The audio file for this article was produced by the Ceramic Arts Network staff and not read by the author.

Ceramics Monthly: What is the most challenging aspect of working in clay (either technically or in terms of building a career)?

Margaret Kinkeade: When I began making functional pottery, I found it challenging to retain the balance of refinement and standardization of form while embracing the imperfect line of my hand and the natural variation characteristic of handbuilt pottery. Borrowing drafting techniques from sewing and pattern language from quilting has done for my practice what it has done for countless sewing and fiber artists before me: offered structure to press against while remaining open enough for play, experimentation, and individual expression.

1 Mugs and Dessert Plates for Two, to 7 3/4 in. (20 cm) in width, red stoneware, underglaze, glaze, satin wash, fired to cone 6 in oxidation, 2022. 2 Pair of Pitchers, variable measurements, red stoneware, underglaze, glaze, satin wash, fired to cone 6 in oxidation, 2021.

Unfortunately, while the time invested in a piece of clothing or a mug is comparable, the working properties of clay vary greatly from cloth, and a seam ripper won’t save me from a handle that cracks in the bisque firing. As far as building a career, it has been difficult to successfully appease my studio-time appetite in a post-academic life where my waking hours are split between a full-time (non-ceramic) job, family, friends, and my studio, but it has offered opportunities for growth and the distillation of what I need and want from my practice.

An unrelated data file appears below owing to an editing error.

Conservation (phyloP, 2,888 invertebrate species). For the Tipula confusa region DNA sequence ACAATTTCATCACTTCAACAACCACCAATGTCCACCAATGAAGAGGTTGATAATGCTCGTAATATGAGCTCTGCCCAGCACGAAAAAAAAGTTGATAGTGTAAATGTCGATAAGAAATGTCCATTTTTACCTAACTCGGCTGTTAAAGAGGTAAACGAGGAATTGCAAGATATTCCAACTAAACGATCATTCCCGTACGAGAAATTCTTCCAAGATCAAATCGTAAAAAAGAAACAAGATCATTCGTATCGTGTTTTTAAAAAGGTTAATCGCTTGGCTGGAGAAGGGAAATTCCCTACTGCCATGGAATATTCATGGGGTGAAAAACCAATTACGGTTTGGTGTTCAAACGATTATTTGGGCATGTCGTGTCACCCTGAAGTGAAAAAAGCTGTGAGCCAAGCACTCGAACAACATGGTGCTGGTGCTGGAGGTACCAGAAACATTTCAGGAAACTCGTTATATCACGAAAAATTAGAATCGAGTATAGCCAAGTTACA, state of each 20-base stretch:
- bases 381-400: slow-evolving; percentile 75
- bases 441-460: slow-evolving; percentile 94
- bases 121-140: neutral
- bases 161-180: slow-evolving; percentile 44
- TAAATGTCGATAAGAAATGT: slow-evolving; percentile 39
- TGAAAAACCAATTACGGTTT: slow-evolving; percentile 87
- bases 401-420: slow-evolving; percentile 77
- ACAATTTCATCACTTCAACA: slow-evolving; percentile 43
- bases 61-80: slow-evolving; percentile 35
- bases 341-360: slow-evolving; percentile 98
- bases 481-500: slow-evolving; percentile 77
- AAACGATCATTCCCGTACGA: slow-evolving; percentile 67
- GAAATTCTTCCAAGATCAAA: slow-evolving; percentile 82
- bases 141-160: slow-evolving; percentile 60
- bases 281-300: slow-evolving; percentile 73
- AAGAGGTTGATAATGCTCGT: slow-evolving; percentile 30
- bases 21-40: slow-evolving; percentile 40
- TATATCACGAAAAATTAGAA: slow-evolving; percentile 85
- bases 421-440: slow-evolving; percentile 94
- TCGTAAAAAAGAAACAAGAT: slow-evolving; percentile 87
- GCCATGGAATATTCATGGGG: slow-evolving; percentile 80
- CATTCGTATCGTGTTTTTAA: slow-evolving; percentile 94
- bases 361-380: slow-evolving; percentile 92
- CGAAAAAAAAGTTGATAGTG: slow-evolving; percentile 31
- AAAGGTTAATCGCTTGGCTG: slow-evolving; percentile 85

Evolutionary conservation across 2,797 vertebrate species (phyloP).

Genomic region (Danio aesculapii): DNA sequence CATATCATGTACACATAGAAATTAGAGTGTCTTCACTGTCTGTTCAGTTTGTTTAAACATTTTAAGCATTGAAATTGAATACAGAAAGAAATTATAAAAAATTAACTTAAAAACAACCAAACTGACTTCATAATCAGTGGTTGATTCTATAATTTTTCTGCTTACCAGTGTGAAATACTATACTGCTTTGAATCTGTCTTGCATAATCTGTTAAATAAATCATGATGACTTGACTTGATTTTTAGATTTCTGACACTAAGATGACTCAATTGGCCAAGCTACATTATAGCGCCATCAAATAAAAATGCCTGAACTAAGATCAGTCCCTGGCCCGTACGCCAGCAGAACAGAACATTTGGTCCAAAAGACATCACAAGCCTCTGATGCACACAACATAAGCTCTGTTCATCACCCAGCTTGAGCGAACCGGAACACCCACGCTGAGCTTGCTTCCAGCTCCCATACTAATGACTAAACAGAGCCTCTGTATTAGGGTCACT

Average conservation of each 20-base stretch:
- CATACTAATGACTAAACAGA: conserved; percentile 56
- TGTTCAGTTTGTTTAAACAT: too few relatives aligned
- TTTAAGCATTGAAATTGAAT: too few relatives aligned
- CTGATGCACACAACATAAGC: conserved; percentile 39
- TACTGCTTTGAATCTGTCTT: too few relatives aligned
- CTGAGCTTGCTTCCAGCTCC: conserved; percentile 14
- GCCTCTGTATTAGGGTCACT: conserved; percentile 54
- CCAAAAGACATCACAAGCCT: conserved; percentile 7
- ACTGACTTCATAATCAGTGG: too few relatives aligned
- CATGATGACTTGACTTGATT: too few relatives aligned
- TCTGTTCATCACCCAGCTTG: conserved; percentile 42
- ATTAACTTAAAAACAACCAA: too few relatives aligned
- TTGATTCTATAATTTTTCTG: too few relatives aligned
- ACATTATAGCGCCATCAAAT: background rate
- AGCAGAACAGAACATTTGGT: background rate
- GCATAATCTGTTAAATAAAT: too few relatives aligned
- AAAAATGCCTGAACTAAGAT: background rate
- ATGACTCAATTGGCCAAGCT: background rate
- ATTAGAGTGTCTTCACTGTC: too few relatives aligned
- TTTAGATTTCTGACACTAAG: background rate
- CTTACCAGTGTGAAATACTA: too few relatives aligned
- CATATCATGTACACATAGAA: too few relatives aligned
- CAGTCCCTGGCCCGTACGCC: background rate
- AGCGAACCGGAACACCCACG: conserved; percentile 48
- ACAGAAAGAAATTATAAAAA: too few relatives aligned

CM: Who is your ideal audience?

MK: The community of making has cemented some of the most important friendships of my life—from my knitting group as a soon-to-be mother to my graduate-school studio mates to my pandemic-pod sewing group—the objects made while in fellowship with others become imbued with memories, laughs, frustrations, and marks of growth. My ceramic work is a love letter to the community of women who have come before me and sit alongside me: resourceful, skilled, creative, and imperfect. Hard yet fragile, imprecisely meticulous, exacted lines that waiver with my breath, these dualities are all present in the handbuilt vessels I make. So, when asked who my ideal audience would be, I would say anyone who savors the multisensory magic of their first cup of coffee, who saves a cupcake to split with a friend, or who treasures and measures the passage of time in wrinkles and lines.

Topics: Ceramic Artists